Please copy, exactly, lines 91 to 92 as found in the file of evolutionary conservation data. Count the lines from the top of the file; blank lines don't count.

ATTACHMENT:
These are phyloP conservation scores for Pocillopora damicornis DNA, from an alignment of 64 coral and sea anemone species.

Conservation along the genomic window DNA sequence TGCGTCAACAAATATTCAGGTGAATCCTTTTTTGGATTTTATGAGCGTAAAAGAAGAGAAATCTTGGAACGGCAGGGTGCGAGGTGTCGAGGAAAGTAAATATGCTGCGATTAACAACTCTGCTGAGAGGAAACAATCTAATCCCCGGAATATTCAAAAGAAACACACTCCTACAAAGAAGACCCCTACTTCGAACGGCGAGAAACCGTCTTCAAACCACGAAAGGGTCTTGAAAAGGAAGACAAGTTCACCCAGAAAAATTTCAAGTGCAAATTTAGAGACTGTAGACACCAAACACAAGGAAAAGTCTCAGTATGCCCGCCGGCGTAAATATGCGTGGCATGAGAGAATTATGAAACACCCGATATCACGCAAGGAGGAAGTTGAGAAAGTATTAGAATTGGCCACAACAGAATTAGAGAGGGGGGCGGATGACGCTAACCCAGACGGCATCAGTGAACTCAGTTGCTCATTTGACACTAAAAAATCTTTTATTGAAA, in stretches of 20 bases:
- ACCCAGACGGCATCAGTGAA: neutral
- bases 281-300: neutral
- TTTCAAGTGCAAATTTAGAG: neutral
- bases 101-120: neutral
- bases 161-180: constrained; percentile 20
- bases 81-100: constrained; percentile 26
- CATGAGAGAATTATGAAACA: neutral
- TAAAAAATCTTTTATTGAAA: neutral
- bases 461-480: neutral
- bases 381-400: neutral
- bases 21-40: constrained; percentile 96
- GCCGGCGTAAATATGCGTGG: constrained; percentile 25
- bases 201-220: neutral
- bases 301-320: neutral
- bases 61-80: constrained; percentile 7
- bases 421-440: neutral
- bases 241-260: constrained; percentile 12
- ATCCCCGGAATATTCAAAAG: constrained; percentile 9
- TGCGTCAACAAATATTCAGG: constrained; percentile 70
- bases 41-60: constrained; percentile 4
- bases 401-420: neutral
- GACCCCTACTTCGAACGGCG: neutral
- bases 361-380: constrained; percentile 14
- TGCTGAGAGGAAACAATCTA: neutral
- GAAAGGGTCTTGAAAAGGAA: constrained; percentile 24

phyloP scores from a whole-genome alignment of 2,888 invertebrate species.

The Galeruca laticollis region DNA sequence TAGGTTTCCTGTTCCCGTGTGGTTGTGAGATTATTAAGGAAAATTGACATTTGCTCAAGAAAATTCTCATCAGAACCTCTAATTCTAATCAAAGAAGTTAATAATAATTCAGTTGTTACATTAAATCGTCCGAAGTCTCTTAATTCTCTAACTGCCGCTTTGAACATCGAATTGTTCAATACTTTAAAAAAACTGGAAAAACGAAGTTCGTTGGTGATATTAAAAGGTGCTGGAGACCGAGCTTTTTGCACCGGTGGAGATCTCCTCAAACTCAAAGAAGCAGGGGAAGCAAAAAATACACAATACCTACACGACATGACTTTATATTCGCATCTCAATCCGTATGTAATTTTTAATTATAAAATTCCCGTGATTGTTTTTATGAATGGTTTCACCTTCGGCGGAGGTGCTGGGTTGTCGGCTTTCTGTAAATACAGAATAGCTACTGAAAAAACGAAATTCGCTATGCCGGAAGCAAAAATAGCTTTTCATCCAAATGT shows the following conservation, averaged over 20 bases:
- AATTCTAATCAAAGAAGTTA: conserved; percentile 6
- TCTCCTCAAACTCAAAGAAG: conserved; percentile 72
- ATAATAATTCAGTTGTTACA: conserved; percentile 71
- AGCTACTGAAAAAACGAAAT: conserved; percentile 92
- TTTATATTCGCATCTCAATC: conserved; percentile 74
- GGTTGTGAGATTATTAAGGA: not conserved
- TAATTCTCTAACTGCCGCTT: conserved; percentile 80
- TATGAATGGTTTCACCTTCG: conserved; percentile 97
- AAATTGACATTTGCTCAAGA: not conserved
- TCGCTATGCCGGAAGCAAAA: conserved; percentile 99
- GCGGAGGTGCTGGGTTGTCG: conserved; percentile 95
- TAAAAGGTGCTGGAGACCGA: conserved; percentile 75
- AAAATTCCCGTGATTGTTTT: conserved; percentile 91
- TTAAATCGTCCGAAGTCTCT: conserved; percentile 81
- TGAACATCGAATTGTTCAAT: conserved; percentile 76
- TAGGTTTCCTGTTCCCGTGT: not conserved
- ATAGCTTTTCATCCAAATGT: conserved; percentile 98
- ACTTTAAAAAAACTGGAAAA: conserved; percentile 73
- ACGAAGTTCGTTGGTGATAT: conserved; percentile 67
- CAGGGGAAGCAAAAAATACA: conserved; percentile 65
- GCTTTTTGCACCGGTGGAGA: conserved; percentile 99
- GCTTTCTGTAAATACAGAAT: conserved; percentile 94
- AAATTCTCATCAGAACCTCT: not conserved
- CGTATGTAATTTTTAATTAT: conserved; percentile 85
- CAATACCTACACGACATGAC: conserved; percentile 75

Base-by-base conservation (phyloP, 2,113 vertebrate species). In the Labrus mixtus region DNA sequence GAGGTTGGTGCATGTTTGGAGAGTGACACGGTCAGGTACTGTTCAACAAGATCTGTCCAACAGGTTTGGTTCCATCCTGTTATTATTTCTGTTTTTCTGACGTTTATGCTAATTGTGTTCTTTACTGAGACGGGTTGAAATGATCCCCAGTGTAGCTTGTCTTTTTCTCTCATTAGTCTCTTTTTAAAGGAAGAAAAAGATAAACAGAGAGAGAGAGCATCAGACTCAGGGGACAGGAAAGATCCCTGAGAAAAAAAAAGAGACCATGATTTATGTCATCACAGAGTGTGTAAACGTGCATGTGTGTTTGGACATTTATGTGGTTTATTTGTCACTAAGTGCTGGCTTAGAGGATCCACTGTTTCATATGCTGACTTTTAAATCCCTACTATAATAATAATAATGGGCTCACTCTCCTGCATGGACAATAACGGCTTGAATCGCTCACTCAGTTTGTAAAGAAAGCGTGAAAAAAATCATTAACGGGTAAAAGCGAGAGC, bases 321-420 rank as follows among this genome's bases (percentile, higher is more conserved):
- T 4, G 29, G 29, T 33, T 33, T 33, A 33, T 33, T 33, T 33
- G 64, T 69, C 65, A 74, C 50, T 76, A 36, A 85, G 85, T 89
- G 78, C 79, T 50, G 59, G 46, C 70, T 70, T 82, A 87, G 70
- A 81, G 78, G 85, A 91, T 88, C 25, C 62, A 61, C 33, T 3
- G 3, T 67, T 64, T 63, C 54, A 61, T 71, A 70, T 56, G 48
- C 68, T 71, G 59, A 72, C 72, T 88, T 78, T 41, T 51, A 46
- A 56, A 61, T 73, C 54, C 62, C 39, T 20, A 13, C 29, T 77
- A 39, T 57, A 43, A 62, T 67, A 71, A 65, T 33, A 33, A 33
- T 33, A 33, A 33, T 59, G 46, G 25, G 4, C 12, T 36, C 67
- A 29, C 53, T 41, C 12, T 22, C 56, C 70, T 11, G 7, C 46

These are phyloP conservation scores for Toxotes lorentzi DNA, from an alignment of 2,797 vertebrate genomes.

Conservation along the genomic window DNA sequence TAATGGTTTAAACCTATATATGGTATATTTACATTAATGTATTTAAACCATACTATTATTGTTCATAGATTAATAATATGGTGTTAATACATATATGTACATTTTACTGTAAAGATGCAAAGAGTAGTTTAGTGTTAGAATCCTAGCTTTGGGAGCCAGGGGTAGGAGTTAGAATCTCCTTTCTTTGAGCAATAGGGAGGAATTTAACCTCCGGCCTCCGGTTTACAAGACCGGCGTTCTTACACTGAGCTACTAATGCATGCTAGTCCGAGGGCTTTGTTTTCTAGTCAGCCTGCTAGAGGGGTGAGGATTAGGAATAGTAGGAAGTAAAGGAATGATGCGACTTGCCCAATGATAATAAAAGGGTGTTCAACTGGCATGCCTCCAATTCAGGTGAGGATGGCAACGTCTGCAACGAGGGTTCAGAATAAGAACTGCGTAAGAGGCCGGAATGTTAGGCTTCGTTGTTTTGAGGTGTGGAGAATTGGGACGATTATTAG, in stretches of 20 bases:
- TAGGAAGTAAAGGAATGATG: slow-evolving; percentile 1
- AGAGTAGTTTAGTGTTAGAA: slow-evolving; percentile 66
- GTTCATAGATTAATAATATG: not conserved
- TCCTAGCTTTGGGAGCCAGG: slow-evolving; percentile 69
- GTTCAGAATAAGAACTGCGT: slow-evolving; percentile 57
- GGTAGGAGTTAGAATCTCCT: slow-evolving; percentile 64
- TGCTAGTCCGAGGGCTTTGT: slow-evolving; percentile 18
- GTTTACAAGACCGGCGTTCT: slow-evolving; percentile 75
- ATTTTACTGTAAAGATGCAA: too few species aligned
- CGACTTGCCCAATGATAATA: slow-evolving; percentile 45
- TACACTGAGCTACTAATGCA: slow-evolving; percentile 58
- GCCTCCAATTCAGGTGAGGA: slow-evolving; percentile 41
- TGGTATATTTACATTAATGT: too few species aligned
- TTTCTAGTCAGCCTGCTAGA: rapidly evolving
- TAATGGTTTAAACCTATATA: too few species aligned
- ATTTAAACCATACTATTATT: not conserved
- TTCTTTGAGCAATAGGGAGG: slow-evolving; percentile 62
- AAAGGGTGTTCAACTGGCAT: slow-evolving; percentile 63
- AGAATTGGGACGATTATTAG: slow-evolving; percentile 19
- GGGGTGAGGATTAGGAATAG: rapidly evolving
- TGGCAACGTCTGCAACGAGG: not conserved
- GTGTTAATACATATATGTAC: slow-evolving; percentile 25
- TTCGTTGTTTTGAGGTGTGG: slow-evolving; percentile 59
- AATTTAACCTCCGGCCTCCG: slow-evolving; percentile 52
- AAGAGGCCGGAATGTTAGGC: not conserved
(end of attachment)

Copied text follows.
- AATTTAACCTCCGGCCTCCG: slow-evolving; percentile 52
- AAGAGGCCGGAATGTTAGGC: not conserved